The Shakespeare Conference: SHK 16.1664  Thursday, 29 September 2005

From: 		John Reed <This email address is being protected from spambots. You need JavaScript enabled to view it.>
Date: 		Thursday, 29 Sep 2005 21:29:32 +0000
Subject: 	Re: Joshua Logan and Hamlet

Although realizing this thread has had a lot of inactivity recently, 
it's still bothering me.  So once again I am going to presume upon your 
patience with another post, now that I've thought it over a little.

Getting back to the quotation we had to start with:

"A play should take its protagonist through a series of experiences 
which lead to a climactic moment...when he learns something about 
himself that he could have known all along but has been blind to.  This 
discovery comes as such an emotionally shattering blow... that it 
changes the entire course of his life, and that change must be for the 
better... the audience must feel and see the leading man or woman become 
wiser and the discovery must happen on stage in front of their eyes... 
it is true of Hamlet and Macbeth... You'll find it in every successful 
play.  For when the protagonist has this revelation, one which raises 
his moral stature, the audience can grow vicariously along with him. 
Thus, people leave the theater feeling better, healthier minded than 
when they arrived."

I like this observation, but again, I don't think it applies to Hamlet 
(or Macbeth).  Hamlet is active: he's the protagonist.  He walks, talks, 
thinks, interacts with others, and every once in a while talks directly 
to us, letting us know exactly what is going on in that pointy little 
head of his.  He makes decisions, and then goes on to put them into 
practice.  It's not enough.

Kenneth Chan might be right when he directs our attention to the 
audience.  Even the above quotation makes mention of it: "...that change 
must be for the better.  The audience must feel and see the leading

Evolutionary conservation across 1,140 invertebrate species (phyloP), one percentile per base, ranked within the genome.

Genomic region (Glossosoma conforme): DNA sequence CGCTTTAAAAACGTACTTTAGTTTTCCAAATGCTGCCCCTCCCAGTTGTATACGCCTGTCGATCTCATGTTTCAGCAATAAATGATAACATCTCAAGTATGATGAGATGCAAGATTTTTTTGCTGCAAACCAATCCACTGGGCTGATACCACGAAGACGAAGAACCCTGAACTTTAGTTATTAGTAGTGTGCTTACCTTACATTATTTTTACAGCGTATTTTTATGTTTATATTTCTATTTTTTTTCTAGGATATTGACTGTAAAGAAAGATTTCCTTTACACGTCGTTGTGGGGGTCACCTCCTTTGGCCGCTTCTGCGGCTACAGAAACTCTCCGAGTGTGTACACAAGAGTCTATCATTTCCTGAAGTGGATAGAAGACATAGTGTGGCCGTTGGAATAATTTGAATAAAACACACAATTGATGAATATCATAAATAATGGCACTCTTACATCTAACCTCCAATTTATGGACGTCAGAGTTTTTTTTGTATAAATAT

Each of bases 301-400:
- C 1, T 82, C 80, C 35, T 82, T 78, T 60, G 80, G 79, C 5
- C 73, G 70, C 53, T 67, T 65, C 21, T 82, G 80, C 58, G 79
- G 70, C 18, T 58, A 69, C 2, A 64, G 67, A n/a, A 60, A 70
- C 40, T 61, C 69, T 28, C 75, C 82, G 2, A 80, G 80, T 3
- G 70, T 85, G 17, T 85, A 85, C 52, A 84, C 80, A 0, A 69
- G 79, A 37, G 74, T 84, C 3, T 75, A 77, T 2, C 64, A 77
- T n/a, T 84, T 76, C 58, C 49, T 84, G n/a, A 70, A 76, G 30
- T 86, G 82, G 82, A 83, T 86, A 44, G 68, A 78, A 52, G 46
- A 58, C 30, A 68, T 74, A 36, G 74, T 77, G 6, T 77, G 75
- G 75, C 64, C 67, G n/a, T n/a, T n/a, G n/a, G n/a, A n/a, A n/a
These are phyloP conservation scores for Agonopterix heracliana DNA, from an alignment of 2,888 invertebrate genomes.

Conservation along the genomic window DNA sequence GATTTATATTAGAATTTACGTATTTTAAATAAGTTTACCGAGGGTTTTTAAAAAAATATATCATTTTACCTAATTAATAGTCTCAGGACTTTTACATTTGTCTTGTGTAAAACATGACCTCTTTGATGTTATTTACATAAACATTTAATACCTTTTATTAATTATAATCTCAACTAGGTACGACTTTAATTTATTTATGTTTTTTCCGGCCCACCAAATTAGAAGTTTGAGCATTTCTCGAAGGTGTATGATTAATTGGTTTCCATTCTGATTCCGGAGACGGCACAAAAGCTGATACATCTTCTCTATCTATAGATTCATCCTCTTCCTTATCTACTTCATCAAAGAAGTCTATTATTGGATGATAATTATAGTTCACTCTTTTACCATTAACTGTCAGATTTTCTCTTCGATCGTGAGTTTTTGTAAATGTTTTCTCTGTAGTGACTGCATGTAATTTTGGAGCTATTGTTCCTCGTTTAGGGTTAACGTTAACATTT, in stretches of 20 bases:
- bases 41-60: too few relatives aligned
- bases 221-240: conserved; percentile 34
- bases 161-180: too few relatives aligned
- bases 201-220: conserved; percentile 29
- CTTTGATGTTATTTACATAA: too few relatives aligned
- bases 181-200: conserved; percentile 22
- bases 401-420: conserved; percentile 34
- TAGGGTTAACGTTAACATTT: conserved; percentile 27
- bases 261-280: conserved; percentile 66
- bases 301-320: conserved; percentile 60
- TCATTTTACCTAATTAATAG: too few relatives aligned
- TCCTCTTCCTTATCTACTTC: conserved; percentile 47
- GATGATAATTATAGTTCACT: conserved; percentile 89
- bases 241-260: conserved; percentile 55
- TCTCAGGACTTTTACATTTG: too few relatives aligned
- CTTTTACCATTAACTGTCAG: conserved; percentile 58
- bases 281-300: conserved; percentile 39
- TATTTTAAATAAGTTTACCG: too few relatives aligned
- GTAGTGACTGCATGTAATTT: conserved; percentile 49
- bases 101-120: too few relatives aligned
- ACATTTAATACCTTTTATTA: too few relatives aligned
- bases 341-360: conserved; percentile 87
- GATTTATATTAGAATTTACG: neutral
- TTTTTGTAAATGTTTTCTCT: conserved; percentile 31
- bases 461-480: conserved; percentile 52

man...become wiser."  In order for the change to qualify as an 
anagnorisis, the audience has to validate it - not the character.  The 
character can decide whatever he wants.  For these plays the audience in 
question is not necessarily us, but the original audience; the audience 
for whom the plays were originally written.

So, any prospective decision considered as a potential anagnorisis has 
to go through this filter.  I think there are two possibilities.  Either 
the decision by the character is in agreement with the standards the 
audience holds, or goes beyond them.  An author might do that; he might 
make a new standard (just like a judge might make a new law).  But if he 
does that it has to be a better, that is to say a higher, standard.

Is anyone going to argue that what Hamlet thinks, decides, and does 
towards the end of the play are things that are either in agreement with 
the standards the original audience had, or represents something better?

These interludes where Hamlet makes up his mind to do this and that are 
not anagnorises.  They're more like fake anagnorises; instead of 
realizing how bad he is and doing something all of a sudden better (if 
possible), Hamlet embraces an evil course of action, which is 
progressive (surprise).  It is as though he has a series of 

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